This is very similar to the Mudaraba contract, except that the customer puts up part of the equity. The Islamic financial institution and the customer provide financing for a specified project in agreed proportions. All parties have the right to participate in the project but the parties also have the right to waive such rights. Furthermore, in the event of loss, both parties will bear the losses in proportion to their participation. Profits and losses are shared in direct proportion to the respective contributions of the participants. The Islamic financial institution may receive an agreed management fee.
With the increasing size and complexity of transactions, Islamic financial institutions are becoming involved in transactions where several institutions are prepared to participate, including project finance transactions. To enable transactions to be syndicated, Islamic financial institutions have developed instruments which rely upon the principles of agency and trusteeship. A contract often referred to as a “Special Mudaraba” will be entered into between the Islamic financial institution leading the transaction, as Mudarib, and the other Islamic financial institutions participating in the transaction as the Rab al Maals. The Special Mudaraba will stipulate the conditions of the participation and describe in detail the underlying contract documents to be entered into by the Mudarib, the purpose for which the funds should be employed and the obligations of the parties involved. The transaction will be monitored and managed by the Mudarib and the Rab al Maal will not normally have a direct relationship with the party to whom the finance is being provided.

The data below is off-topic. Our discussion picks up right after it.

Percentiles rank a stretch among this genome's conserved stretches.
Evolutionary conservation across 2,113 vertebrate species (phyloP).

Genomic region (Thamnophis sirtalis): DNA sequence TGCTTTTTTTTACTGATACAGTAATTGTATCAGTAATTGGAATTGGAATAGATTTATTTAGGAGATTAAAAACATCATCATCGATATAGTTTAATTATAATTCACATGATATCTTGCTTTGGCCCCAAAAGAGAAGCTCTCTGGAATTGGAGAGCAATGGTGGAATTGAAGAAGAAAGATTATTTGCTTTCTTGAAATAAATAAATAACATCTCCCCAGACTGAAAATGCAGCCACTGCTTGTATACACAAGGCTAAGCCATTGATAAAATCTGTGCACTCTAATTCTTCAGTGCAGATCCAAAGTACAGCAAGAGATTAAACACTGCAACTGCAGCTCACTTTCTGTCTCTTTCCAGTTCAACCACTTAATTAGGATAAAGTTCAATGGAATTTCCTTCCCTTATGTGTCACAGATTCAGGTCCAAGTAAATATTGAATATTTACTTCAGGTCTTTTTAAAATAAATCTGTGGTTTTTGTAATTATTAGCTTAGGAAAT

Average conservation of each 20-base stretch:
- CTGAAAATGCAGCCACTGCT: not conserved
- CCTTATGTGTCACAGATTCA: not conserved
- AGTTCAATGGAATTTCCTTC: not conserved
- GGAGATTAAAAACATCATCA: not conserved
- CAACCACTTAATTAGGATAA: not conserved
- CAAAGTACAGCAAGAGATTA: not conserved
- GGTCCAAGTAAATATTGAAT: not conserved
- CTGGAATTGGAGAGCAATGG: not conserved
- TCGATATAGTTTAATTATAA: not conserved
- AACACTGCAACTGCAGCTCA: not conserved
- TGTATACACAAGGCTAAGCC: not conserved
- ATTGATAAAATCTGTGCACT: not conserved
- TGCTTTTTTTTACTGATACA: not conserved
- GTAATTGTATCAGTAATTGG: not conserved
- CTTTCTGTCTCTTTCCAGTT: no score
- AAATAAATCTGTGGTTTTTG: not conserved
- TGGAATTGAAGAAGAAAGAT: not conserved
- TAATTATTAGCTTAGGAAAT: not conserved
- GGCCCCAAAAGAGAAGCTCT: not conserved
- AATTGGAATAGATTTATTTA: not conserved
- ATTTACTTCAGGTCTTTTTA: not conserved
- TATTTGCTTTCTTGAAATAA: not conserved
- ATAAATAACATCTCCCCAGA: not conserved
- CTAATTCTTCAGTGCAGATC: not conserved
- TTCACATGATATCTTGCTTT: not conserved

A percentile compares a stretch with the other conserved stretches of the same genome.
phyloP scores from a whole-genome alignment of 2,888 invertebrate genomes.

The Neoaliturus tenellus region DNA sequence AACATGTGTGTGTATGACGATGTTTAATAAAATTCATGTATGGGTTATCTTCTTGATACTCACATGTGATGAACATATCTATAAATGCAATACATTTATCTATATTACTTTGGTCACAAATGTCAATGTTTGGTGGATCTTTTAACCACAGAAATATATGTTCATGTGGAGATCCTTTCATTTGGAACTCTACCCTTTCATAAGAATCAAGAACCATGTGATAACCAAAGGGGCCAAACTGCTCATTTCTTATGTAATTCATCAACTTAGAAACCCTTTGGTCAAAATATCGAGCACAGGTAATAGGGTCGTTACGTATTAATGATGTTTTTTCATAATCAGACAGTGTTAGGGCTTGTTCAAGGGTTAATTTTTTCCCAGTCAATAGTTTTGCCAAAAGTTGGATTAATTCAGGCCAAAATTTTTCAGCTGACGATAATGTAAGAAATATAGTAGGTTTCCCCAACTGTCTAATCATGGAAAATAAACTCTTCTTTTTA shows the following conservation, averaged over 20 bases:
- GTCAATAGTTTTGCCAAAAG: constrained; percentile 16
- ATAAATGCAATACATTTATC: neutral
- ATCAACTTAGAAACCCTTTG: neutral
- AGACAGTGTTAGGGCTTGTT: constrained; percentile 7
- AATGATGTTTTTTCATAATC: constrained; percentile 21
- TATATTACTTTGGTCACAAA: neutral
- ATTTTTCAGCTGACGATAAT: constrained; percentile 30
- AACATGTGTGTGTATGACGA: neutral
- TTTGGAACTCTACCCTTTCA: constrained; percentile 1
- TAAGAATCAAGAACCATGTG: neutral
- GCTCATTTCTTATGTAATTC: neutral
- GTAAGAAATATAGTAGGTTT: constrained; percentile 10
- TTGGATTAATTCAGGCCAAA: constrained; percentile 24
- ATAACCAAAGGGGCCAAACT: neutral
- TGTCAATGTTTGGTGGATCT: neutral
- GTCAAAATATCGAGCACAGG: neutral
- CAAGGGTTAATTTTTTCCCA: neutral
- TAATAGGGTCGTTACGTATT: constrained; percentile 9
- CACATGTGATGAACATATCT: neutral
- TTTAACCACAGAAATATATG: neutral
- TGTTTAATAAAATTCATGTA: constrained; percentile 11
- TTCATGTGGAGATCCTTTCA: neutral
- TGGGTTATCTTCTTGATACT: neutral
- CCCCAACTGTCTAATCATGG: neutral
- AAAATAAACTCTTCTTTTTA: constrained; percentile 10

In the past three or four years the Mudaraba agreement has been superseded by the Wakala-based investment agency agreement which may also be referred to as a participation agreement. The documents are usually identical in their legal effect and terms but are more favourable to the investment agent regarding fees. An investment agent will be entitled to receive his fees regardless of whether or not the investments make a profit (other than in the case of wilful default, gross negligence or fraud on his part) which is not the same as under Mudaraba principles, where the Mudarib can only receive a fee if there is a profit.